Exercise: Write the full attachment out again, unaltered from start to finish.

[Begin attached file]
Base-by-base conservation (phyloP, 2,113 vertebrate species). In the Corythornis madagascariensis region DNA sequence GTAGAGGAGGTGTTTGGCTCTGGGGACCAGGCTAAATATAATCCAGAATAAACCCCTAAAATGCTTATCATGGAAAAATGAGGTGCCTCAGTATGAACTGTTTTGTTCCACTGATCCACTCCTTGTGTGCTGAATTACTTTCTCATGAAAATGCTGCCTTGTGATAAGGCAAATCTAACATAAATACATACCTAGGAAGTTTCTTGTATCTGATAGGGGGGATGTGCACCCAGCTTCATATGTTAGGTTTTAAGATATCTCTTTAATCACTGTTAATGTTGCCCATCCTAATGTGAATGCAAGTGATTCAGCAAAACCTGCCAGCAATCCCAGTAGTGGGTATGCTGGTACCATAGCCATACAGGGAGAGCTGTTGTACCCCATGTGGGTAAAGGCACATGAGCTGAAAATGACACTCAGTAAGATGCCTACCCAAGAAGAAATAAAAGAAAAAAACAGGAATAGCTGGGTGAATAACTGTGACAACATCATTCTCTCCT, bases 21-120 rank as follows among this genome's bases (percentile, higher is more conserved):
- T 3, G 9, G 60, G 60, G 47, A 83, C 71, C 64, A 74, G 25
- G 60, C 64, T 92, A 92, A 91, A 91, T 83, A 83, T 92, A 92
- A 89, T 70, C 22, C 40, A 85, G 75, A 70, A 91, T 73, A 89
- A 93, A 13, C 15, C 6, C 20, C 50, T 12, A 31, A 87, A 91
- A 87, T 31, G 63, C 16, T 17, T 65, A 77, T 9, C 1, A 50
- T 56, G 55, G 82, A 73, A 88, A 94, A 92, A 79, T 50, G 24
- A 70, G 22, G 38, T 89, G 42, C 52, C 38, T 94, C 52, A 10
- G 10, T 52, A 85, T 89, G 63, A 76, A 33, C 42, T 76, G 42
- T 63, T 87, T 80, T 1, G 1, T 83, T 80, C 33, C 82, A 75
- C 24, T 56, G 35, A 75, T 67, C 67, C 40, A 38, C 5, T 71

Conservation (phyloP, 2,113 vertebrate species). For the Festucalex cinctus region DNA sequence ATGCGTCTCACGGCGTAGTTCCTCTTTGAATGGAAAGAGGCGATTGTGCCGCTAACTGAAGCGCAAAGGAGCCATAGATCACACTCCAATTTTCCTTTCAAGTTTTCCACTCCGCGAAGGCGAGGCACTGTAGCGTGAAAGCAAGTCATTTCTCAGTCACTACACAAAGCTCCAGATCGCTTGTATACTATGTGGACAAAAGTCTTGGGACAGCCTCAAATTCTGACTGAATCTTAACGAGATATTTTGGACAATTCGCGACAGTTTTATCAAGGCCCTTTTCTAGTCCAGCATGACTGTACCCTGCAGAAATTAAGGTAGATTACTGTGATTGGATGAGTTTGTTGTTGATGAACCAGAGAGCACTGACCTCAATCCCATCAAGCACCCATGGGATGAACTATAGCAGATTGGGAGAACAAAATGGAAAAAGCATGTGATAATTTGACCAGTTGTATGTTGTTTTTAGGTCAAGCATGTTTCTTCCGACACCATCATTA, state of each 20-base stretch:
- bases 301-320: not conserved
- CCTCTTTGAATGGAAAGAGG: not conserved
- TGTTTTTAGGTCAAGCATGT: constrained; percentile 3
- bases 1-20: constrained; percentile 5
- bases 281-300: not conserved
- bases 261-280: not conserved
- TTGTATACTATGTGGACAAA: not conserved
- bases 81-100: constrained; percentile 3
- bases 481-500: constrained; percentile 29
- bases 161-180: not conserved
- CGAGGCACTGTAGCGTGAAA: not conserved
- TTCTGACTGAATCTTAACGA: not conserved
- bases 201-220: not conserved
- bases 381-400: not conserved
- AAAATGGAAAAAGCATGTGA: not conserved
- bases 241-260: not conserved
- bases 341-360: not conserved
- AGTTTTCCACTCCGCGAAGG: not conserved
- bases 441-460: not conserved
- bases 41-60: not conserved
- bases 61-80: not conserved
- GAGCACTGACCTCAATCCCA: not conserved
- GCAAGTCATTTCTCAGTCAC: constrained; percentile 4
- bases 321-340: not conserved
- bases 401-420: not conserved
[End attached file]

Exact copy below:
Base-by-base conservation (phyloP, 2,113 vertebrate species). In the Corythornis madagascariensis region DNA sequence GTAGAGGAGGTGTTTGGCTCTGGGGACCAGGCTAAATATAATCCAGAATAAACCCCTAAAATGCTTATCATGGAAAAATGAGGTGCCTCAGTATGAACTGTTTTGTTCCACTGATCCACTCCTTGTGTGCTGAATTACTTTCTCATGAAAATGCTGCCTTGTGATAAGGCAAATCTAACATAAATACATACCTAGGAAGTTTCTTGTATCTGATAGGGGGGATGTGCACCCAGCTTCATATGTTAGGTTTTAAGATATCTCTTTAATCACTGTTAATGTTGCCCATCCTAATGTGAATGCAAGTGATTCAGCAAAACCTGCCAGCAATCCCAGTAGTGGGTATGCTGGTACCATAGCCATACAGGGAGAGCTGTTGTACCCCATGTGGGTAAAGGCACATGAGCTGAAAATGACACTCAGTAAGATGCCTACCCAAGAAGAAATAAAAGAAAAAAACAGGAATAGCTGGGTGAATAACTGTGACAACATCATTCTCTCCT, bases 21-120 rank as follows among this genome's bases (percentile, higher is more conserved):
- T 3, G 9, G 60, G 60, G 47, A 83, C 71, C 64, A 74, G 25
- G 60, C 64, T 92, A 92, A 91, A 91, T 83, A 83, T 92, A 92
- A 89, T 70, C 22, C 40, A 85, G 75, A 70, A 91, T 73, A 89
- A 93, A 13, C 15, C 6, C 20, C 50, T 12, A 31, A 87, A 91
- A 87, T 31, G 63, C 16, T 17, T 65, A 77, T 9, C 1, A 50
- T 56, G 55, G 82, A 73, A 88, A 94, A 92, A 79, T 50, G 24
- A 70, G 22, G 38, T 89, G 42, C 52, C 38, T 94, C 52, A 10
- G 10, T 52, A 85, T 89, G 63, A 76, A 33, C 42, T 76, G 42
- T 63, T 87, T 80, T 1, G 1, T 83, T 80, C 33, C 82, A 75
- C 24, T 56, G 35, A 75, T 67, C 67, C 40, A 38, C 5, T 71

Conservation (phyloP, 2,113 vertebrate species). For the Festucalex cinctus region DNA sequence ATGCGTCTCACGGCGTAGTTCCTCTTTGAATGGAAAGAGGCGATTGTGCCGCTAACTGAAGCGCAAAGGAGCCATAGATCACACTCCAATTTTCCTTTCAAGTTTTCCACTCCGCGAAGGCGAGGCACTGTAGCGTGAAAGCAAGTCATTTCTCAGTCACTACACAAAGCTCCAGATCGCTTGTATACTATGTGGACAAAAGTCTTGGGACAGCCTCAAATTCTGACTGAATCTTAACGAGATATTTTGGACAATTCGCGACAGTTTTATCAAGGCCCTTTTCTAGTCCAGCATGACTGTACCCTGCAGAAATTAAGGTAGATTACTGTGATTGGATGAGTTTGTTGTTGATGAACCAGAGAGCACTGACCTCAATCCCATCAAGCACCCATGGGATGAACTATAGCAGATTGGGAGAACAAAATGGAAAAAGCATGTGATAATTTGACCAGTTGTATGTTGTTTTTAGGTCAAGCATGTTTCTTCCGACACCATCATTA, state of each 20-base stretch:
- bases 301-320: not conserved
- CCTCTTTGAATGGAAAGAGG: not conserved
- TGTTTTTAGGTCAAGCATGT: constrained; percentile 3
- bases 1-20: constrained; percentile 5
- bases 281-300: not conserved
- bases 261-280: not conserved
- TTGTATACTATGTGGACAAA: not conserved
- bases 81-100: constrained; percentile 3
- bases 481-500: constrained; percentile 29
- bases 161-180: not conserved
- CGAGGCACTGTAGCGTGAAA: not conserved
- TTCTGACTGAATCTTAACGA: not conserved
- bases 201-220: not conserved
- bases 381-400: not conserved
- AAAATGGAAAAAGCATGTGA: not conserved
- bases 241-260: not conserved
- bases 341-360: not conserved
- AGTTTTCCACTCCGCGAAGG: not conserved
- bases 441-460: not conserved
- bases 41-60: not conserved
- bases 61-80: not conserved
- GAGCACTGACCTCAATCCCA: not conserved
- GCAAGTCATTTCTCAGTCAC: constrained; percentile 4
- bases 321-340: not conserved
- bases 401-420: not conserved